Editor's Note

November-December 2019


Cecil B. DeMille's last great film epic was my first experience of a disaster movie. Sr. Elizabeth Ann decided that all the children in her Catholic school would benefit from the story of God's power and wrath against the Egyptians and the might of his saving hand for Moses and the Israelites. She sent a message home in the Friday folders that parents should take their children to see "The Ten Commandments" at our neighborhood movie house. Not many parents dared question Sr. Elizabeth Ann, so the following Sunday we filled the Brentwood Theatre.

Based on the book of Exodus, the movie featured disasters of every order in shocking Technicolor. Pharaoh's cruel treatment of the enslaved Hebrews was religious violence and the slaughter of their infant boys ethnic cleansing. There were plagues and pestilence that spoiled the drinking water, infected the people, decimated their livestock and blighted their crops. Punishing hail, lightning and an unnatural darkness that persisted for days epitomized extreme weather events. There were miraculous rescues, heroic confrontations and finally the scene of the hapless Egyptians drowning in the Red Sea. I had nightmares for months.

Some of us know disasters of severe weather, eruptions of mass violence or rampant epidemics firsthand, but many more of us know them by the numbers. How many days, how many dead, how many inches of rain, how many acres burned, how much the cost, how many shooters and how many victims. And then the flooding of information: how many stories, how many clicks. Alexander Garza in his article, addresses the distressing number of children killed by gunfire in St. Louis this past summer. Each time another child was slaughtered intentionally or by random gunfire, their picture was added to the composite of those who died before them, like a tile finding its unfortunate place in a mosaic. God bless the child.

We almost didn't use the image on the cover of this magazine because some of us kept confusing what was meant to be a compass of compassionate action with a stopwatch for how much time there was to respond and rescue. In the end, it turned out to be a helpful ambiguity. Finding our way to the true north of compassion, discussed in David Addiss' article, goes hand-in-hand with the carefully calibrated plans of urgent response. Catholic health care encourages a forward-bearing approach: We operate with a true hand of compassion as well as a steady hand of response.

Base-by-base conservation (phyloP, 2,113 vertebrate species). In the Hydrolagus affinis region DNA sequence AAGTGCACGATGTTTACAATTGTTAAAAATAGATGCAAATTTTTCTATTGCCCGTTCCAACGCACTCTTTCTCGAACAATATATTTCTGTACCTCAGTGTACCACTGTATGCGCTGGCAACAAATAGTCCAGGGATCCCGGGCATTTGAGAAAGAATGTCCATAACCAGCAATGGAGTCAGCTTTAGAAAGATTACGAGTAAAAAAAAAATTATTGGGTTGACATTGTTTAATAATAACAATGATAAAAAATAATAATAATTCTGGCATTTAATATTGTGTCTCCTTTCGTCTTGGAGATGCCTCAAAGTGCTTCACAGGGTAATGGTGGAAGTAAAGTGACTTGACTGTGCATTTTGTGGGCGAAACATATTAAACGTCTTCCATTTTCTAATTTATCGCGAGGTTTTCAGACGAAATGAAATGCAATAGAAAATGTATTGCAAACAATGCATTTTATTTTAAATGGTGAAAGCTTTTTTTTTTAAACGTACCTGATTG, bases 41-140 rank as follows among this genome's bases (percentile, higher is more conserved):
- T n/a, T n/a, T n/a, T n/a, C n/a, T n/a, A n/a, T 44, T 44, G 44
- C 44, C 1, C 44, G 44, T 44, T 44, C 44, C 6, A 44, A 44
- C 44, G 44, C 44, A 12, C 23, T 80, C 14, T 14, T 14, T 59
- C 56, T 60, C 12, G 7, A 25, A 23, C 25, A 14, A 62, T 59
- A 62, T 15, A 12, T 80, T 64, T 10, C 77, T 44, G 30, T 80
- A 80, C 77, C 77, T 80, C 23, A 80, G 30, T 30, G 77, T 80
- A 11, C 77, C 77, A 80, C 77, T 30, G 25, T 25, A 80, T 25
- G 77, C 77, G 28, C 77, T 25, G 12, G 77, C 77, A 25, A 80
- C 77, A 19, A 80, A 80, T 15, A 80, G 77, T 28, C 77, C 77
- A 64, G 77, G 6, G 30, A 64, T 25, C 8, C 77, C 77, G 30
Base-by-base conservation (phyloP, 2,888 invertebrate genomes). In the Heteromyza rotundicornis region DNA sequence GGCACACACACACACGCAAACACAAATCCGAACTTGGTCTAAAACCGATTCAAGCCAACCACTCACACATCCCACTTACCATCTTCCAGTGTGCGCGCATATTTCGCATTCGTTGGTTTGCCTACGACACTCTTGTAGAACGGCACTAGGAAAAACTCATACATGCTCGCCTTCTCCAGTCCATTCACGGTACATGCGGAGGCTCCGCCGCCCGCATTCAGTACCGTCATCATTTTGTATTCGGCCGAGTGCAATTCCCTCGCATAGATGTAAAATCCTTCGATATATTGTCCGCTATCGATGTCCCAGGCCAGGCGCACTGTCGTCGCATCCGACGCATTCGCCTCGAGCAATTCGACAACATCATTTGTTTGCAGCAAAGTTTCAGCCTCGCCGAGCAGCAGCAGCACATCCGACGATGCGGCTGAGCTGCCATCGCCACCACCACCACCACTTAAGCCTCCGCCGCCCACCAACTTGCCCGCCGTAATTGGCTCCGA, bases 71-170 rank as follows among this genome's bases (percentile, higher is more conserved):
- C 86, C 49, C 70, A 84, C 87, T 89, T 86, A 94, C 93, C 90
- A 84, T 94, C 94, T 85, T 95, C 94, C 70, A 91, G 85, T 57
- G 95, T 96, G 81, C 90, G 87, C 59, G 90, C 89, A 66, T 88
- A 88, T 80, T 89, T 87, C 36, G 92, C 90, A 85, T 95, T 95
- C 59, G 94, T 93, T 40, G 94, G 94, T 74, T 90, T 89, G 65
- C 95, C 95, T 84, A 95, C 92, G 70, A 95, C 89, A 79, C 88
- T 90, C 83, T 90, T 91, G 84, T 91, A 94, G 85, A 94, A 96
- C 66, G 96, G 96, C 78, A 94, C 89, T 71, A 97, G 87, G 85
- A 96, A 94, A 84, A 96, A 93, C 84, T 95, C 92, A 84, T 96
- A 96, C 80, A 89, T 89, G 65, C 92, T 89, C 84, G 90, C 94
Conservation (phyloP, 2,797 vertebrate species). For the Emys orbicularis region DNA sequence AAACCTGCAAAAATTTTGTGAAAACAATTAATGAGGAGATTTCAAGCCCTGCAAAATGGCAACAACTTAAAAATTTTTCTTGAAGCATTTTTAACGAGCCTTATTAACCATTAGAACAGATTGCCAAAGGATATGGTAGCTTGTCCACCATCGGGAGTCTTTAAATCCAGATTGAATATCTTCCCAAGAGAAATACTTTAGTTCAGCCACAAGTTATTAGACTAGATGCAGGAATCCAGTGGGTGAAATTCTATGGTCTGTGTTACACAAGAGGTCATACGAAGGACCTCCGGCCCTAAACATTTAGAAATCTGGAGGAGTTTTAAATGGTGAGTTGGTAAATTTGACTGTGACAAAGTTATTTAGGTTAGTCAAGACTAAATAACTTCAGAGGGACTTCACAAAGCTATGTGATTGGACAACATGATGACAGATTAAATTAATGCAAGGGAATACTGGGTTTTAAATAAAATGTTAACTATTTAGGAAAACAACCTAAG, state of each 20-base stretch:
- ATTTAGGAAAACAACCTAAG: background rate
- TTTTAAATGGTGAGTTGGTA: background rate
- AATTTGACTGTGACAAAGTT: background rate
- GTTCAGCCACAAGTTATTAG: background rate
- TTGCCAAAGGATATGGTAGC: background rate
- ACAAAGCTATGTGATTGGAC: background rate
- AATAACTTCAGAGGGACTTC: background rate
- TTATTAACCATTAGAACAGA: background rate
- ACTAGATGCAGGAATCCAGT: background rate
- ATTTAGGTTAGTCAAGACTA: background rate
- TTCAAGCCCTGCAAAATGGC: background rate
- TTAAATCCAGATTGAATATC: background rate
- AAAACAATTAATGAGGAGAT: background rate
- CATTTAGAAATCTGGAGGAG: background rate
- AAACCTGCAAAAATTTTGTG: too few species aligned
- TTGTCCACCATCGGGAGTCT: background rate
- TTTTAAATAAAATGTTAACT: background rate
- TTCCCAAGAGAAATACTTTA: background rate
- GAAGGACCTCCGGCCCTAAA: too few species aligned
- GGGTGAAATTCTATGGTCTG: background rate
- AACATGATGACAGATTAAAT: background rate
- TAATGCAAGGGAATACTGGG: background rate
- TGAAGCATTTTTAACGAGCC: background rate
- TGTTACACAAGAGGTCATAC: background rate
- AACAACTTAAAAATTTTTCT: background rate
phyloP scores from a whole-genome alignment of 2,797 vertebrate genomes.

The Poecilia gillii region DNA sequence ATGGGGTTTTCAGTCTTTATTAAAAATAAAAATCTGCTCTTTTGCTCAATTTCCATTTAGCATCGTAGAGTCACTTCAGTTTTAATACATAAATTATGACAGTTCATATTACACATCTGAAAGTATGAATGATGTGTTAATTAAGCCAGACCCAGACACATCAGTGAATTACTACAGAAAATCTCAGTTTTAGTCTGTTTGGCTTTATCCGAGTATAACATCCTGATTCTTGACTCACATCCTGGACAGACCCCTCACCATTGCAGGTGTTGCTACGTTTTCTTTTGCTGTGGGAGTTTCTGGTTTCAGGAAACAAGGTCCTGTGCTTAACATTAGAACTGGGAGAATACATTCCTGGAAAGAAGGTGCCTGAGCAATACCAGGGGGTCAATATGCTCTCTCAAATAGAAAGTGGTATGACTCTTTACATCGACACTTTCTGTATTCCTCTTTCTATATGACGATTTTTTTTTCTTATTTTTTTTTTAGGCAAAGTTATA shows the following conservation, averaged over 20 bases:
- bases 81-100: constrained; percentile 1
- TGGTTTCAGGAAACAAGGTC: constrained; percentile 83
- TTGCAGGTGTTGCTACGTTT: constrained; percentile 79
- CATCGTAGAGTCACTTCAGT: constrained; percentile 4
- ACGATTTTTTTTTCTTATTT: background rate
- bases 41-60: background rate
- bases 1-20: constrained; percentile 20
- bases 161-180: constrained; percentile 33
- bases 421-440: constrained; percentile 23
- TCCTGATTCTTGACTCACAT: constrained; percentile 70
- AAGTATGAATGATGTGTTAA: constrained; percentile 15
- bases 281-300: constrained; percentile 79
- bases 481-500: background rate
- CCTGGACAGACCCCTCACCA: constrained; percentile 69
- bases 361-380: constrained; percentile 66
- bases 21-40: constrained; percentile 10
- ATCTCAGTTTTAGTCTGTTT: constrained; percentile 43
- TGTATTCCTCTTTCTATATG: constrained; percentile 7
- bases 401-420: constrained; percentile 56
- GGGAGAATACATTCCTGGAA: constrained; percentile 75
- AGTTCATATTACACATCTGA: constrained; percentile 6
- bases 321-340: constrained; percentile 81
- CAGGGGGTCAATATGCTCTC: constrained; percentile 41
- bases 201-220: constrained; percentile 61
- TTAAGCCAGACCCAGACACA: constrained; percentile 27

When Moses first encountered the burning bush, God immediately told him to remove his sandals because the place where he was standing was holy ground. The ground we stand on, whether it's burning, quaking, flooding or tainted with blood, is always sacred ground when we are doing God's work in the healing ministry. Thanks to the articles that follow, there is much to learn about building cultures of safety, learning efficiencies of response, and attending to the social and environmental factors that play into the causes and consequences of disasters. As author after author points out, there also is much to be grateful for in the expertise, diligence and generosity of our colleagues, who guide the discernment of disaster response preparations and uphold the highest standards of care when many people are at risk.

Once again, we are fortunate to welcome a guest author who helps us celebrate Health Progress' 100th anniversary. Ron Hamel, former CHA senior director of ethics, wrote a history of the development of the Ethical and Religious Directives for Catholic Health Care Services, often called the ERDs or the Directives, which is the document that offers moral guidance, drawn from the church's theological and moral teachings, on the values, identity and clinical aspects of Catholic health care delivery. Many thanks to Ron for tracking the important decisions that shaped the ERDs and offering suggestions for the topics to be considered in a future seventh edition.

It's my favorite season, with Advent soon to follow. "I know well the plans I have in mind for you," says the Lord, "plans for your welfare and not for woe, so as to give you a future of hope." (Jer 29:11). We are always preparing the ways of the Lord.


Copyright © 2019 by the Catholic Health Association of the United States
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